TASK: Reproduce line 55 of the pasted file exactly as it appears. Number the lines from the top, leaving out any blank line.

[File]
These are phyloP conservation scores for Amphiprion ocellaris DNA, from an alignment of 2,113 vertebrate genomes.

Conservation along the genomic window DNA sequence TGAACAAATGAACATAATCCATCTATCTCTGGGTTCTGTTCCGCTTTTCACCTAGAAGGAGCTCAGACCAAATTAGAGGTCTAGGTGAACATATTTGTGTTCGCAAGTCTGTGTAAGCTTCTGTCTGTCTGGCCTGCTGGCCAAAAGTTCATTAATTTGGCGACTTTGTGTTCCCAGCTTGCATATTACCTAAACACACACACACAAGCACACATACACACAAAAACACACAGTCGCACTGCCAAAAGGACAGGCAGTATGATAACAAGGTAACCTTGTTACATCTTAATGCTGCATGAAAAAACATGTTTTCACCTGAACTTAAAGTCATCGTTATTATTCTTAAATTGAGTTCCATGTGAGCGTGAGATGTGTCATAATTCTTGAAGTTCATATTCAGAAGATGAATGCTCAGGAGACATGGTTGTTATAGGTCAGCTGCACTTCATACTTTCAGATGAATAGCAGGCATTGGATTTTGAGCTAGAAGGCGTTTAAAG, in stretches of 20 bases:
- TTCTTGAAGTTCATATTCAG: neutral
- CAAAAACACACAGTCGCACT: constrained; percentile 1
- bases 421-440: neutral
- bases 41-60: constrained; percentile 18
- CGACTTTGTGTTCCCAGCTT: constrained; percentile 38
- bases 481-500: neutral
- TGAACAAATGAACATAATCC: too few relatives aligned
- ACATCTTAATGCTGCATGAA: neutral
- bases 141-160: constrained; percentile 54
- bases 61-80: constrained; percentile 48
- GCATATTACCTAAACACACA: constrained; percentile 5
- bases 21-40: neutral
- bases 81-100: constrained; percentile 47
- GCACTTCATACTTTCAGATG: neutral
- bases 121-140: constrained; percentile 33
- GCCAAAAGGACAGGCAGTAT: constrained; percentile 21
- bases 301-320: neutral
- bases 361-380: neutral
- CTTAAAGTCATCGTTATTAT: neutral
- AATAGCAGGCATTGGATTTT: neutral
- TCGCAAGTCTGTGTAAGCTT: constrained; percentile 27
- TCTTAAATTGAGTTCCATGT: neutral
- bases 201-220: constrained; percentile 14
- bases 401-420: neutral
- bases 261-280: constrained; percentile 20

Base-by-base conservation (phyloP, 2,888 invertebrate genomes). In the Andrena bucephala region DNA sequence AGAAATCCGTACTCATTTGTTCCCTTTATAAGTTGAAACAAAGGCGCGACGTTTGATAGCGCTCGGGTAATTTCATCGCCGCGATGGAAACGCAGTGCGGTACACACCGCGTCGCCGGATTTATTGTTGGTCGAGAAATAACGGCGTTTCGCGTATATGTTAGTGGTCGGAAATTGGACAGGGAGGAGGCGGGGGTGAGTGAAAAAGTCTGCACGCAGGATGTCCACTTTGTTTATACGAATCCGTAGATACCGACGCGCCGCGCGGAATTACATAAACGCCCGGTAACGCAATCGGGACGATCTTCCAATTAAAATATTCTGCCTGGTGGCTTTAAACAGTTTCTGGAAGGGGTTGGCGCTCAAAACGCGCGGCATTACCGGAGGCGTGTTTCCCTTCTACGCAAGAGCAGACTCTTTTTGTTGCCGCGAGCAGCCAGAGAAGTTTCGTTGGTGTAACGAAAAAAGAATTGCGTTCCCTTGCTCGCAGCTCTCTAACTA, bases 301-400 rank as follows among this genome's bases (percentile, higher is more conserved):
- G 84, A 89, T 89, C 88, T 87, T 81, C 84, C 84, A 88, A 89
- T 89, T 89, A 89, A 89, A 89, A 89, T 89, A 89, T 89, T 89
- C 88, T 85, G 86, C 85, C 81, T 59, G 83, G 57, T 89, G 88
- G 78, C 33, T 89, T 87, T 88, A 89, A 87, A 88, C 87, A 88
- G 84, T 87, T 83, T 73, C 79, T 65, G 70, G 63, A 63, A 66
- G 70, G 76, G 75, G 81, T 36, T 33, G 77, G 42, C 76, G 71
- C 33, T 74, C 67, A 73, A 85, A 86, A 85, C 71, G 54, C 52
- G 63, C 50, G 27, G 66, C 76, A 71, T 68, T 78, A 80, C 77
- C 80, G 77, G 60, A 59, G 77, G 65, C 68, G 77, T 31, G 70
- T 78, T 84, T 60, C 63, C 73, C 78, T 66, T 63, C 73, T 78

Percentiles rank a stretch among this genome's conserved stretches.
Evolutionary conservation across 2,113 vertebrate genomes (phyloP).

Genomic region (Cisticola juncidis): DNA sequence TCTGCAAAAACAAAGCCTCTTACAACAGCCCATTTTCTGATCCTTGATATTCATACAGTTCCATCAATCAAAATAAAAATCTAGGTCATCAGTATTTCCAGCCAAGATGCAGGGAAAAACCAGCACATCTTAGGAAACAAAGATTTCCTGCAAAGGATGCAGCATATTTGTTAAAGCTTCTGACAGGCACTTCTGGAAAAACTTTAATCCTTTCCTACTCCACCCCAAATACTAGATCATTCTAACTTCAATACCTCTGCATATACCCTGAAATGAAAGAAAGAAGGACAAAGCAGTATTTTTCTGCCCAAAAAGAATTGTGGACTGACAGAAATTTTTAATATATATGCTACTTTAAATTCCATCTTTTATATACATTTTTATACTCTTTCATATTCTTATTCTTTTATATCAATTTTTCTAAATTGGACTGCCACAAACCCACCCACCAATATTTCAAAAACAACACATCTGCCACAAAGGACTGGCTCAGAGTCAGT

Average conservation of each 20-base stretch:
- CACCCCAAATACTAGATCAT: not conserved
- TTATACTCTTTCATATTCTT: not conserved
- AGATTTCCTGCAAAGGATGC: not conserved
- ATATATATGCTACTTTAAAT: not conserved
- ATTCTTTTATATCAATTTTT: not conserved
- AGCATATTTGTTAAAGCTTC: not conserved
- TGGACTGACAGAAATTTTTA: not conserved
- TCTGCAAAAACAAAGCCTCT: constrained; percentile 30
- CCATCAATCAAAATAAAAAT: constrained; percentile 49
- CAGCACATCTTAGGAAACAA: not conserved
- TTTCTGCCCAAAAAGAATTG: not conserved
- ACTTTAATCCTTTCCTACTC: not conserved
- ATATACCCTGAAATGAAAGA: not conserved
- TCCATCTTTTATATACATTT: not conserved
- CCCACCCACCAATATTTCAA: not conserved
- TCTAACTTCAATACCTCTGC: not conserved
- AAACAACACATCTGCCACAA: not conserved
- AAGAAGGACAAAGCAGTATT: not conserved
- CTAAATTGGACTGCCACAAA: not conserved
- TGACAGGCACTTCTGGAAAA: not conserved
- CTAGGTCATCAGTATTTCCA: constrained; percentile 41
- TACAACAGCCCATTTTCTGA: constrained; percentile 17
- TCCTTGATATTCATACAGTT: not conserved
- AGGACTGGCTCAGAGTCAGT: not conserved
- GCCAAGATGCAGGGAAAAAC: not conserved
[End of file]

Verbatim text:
- ATATACCCTGAAATGAAAGA: not conserved